But while the Whitecaps shared the investigation’s findings and discipline with the CSA, the report found it did not monitor the coach’s ensuing behaviour “to ensure any of the agreed-upon conditions were adhered to, which would have been a reasonable course of action.”
When the CSA received the second complaint, the report states it notified the Whitecaps and the two commissioned a second investigation, which resulted in the coach’s firing from both programs.
However, the report concludes the Whitecaps failed when it came to communicating with players about the incidents based on its belief confidentially was required.
“It is clear from the information provided by the players that it was this lack of communication that resulted in frustration, mistrust and speculation, which has contributed to the lingering animosity still held by some former players today,” the report said.
The report also found the Whitecaps had not taken sufficient steps to inform players the club had implemented its new code of conduct and complaint policies in the wake of the alleged incident.
The report concluded the club had insufficient oversight of its coaches, noting that players were fearful of speaking out given the perception the coach in question was the gatekeeper to Canada’s national women’s team.
The report also said that there was no way for the club to stop the coach from working elsewhere in the soccer world, as a ban on future work was outside of its jurisdiction.
2017 alleged sexual assault
The report also touched on a 2017 alleged sexual assault in the Whitecaps’ U15 youth residency program that was first reported by Global News.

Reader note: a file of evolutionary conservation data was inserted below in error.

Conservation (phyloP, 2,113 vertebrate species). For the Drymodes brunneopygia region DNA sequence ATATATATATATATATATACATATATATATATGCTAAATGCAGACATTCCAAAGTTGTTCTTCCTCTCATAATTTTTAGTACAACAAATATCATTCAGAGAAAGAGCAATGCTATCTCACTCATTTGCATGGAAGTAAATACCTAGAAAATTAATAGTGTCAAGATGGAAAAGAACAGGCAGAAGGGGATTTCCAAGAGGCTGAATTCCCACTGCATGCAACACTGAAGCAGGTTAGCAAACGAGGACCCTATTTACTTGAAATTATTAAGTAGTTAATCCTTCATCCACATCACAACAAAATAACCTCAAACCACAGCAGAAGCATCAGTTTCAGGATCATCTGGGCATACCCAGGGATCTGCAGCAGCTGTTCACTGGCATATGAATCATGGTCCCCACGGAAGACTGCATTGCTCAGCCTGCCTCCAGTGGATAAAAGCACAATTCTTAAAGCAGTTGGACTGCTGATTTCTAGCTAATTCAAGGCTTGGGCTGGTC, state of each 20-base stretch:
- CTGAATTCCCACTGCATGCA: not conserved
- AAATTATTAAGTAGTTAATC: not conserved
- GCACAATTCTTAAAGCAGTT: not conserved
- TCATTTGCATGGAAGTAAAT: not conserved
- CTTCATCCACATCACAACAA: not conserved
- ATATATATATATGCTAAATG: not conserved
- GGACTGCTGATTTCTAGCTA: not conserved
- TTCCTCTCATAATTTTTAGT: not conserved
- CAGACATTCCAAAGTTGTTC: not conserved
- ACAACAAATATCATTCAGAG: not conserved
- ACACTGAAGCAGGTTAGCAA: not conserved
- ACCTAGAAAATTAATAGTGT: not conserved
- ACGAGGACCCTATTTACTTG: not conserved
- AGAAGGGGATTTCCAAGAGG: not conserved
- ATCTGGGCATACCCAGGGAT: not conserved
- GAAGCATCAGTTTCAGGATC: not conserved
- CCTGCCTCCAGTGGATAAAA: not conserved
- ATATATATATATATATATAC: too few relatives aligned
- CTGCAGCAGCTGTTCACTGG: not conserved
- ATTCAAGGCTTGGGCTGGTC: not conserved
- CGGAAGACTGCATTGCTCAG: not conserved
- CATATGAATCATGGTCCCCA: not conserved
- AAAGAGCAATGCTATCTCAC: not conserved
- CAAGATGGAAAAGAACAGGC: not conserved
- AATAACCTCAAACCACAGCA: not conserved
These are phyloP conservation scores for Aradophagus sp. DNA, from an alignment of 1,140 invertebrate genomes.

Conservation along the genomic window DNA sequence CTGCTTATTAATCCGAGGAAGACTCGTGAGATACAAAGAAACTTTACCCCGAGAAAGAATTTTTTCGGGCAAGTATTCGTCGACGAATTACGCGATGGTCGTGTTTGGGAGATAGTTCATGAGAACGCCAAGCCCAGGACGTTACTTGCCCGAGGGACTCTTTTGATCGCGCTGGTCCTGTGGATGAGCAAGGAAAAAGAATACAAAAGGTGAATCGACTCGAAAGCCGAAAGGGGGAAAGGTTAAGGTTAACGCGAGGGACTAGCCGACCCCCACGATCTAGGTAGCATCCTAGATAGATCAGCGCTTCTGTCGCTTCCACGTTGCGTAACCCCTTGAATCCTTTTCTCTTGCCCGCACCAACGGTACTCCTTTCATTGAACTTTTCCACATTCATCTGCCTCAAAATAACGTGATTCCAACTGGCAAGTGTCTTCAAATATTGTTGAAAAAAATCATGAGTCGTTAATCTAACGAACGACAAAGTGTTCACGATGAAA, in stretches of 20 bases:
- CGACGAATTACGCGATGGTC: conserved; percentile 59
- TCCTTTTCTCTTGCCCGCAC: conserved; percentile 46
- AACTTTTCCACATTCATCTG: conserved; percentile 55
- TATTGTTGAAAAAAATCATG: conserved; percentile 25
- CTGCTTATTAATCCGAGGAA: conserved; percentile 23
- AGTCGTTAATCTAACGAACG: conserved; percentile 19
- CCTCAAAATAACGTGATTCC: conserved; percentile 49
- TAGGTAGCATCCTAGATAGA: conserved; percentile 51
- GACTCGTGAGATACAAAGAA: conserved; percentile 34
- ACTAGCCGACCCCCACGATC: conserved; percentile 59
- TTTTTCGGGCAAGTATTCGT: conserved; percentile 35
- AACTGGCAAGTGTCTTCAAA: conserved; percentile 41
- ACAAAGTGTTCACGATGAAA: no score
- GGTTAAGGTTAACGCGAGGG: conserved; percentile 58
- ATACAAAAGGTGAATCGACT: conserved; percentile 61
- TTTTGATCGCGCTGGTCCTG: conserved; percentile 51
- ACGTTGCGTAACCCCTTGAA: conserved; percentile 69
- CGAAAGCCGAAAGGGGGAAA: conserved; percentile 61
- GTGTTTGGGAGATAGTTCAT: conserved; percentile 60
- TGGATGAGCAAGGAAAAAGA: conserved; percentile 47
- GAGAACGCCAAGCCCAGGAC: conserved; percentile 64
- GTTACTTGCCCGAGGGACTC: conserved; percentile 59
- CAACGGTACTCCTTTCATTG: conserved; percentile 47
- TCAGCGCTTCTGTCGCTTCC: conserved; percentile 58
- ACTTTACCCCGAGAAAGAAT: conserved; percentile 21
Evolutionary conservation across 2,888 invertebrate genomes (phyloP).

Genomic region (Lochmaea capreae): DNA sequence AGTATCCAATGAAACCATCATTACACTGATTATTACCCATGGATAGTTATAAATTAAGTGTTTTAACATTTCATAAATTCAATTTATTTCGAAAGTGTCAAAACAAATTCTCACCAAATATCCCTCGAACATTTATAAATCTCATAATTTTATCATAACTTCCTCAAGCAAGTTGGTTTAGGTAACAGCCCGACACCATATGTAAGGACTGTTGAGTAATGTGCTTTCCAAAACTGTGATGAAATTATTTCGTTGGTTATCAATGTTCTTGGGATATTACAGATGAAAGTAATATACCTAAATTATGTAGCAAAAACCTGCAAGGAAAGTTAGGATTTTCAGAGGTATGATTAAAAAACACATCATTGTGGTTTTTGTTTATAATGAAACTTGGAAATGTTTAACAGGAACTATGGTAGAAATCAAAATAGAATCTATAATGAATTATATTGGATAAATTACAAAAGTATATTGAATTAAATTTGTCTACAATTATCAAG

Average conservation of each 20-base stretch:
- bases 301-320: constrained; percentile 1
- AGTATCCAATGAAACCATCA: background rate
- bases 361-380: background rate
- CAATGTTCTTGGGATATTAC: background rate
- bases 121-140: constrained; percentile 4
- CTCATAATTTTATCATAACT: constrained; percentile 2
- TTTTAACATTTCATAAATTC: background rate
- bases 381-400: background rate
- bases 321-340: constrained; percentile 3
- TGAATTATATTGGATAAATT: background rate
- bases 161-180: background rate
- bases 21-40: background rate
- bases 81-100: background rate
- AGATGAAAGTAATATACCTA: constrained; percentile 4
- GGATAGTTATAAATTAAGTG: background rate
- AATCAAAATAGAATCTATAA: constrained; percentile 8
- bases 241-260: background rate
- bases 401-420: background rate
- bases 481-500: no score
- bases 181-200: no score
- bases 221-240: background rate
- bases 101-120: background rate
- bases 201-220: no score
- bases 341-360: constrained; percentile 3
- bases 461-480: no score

The boy’s mother alleged the club tried to downplay the incident and convince the family not to go to the police.
However, the SLSG report — which spoke only to Whitecaps staff about the matter — concludes “the Whitecaps handled this incident reasonably and in accordance with expected practices.”
Once staff were aware of the seriousness of the alleged sexual assault, the club told the family to contact police and also notified the RCMP, the report found.
“Nevertheless, Whitecaps staff should not have attempted to act as counsel to the family and, if it was suspected that there may have been a criminal incident, should have contacted police immediately themselves,” states the report.
It also called a 48-hour delay in notifying police “not ideal” but said the team had otherwise acted appropriately, notifying parents immediately, suspending the accused player to ensure a safe environment for players, arranging counselling and keeping parents informed.
It found the club also appeared to have learned from the incident, strengthening policies to avoid future incidents of unsupervised behaviour.
2013 hiring of coach
In September 2013, the Whitecaps hired a regional head coach for its Kootenay Academy Centre who later turned out to have faced accusations of racism in April of that year.
The report found the coach had been previously interviewed by the club in January 2013, at which point the Whitecaps had conducted a full background check.
When the coach was hired in September, the club relied on the January vetting, according to the report.
“The Whitecaps acknowledged that they made an error in their hiring process,” the report reads.
The report concludes the club has since taken steps to ensure no staff are hired without an up-to-date screening.
The report concludes that overall, the club has continuously worked to improve its policies and practices, particularly regarding safe sport.
However, it goes on to make 34 recommendations for the club to improve safety and complaint management.
Those include appointing an independent third party to act as the first point of contact for complaints and proactively communicating safe sport resources, including victim support services and hotlines, to club members.
It recommends making clear to players and staff that the club will have zero tolerance for retaliation against people who report complaints and requiring coaches to prove they have completed respect-in-sport programs.
It also recommends creating a process for players and families to anonymously evaluate coaches and staff and create an arm’s-length parent/guardian committee.
Mallett said the club was reviewing the recommendations, and on its website, the Whitecaps said it will be assembling a task force to lead their implementation “and will prioritize the most pressing ones.”